Saturday, July 5, 2014

Council committee to address role of charter Schools July 10

Despite examples of success that are almost miracles, there are powerful enemies of charter schools who are trying to kill them at every turn.  Charter schools have been able to take students from the worst inner city areas who most likely would have ended up drop-outs, pregnant, in youth detention, or dead if they had stayed in regular public schools and instead tuned them into high school graduates who are going to college.

Despite proof that charters work, there are those who are committed to protecting the status quo.  There are those who see charters as a threat to racial diversity plans and are more concerned with the integrity of mathematical diversity ratios than educational excellence. There are also those so committed to the role of the teachers union, that all they can see in charters is a threat to unionism.

The narrative of opponents of charters is that charters increase cost to the school system by diverting money to charters out of regular schools.  When a charter is established the money for the education of a child attended a charter goes to the charter school.  Opponents of charter schools argue that taking a child out of a regular classroom does not cut overhead. If having fewer students to educate should not reduce overhead that is not an indication of charters being costly to regular pubic schools but an indication of a bloated bureaucracy and mismanagement.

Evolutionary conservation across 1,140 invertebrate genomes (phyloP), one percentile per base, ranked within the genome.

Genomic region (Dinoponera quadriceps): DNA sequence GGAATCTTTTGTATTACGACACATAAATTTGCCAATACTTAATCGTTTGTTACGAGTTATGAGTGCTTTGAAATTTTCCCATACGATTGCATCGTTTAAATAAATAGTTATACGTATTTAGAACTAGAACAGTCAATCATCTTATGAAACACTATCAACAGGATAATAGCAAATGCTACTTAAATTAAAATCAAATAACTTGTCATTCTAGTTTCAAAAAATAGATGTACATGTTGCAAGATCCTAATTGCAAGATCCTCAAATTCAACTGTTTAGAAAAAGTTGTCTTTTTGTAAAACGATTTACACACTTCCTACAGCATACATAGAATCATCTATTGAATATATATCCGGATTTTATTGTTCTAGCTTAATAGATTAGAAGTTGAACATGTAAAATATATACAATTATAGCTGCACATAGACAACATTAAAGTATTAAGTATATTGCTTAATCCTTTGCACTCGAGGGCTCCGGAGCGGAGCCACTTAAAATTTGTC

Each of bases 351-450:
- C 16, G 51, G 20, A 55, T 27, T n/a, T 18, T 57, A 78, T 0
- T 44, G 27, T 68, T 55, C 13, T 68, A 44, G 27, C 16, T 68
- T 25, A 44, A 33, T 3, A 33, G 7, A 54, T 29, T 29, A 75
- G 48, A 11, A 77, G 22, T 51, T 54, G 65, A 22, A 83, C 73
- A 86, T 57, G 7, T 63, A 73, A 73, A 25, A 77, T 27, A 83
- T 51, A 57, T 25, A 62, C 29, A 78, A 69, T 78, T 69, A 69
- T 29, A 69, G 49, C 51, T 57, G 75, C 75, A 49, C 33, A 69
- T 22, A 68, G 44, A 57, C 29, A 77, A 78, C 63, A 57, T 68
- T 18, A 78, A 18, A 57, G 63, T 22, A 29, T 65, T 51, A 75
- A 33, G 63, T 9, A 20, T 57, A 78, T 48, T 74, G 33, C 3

Councilman Steve Clover, chairman of the Council's Education Committee is a critic of charter schools. There is not a vocal advocate for charter schools on the Council.  Sometimes the mere presence of people with a particular point of view in the audience can change the dynamics of a public meeting.  While this is not a public hearing, supporters of school choice would be wise to attend this meeting and be cognizant of what our elected officials or doing in regards to education reform.

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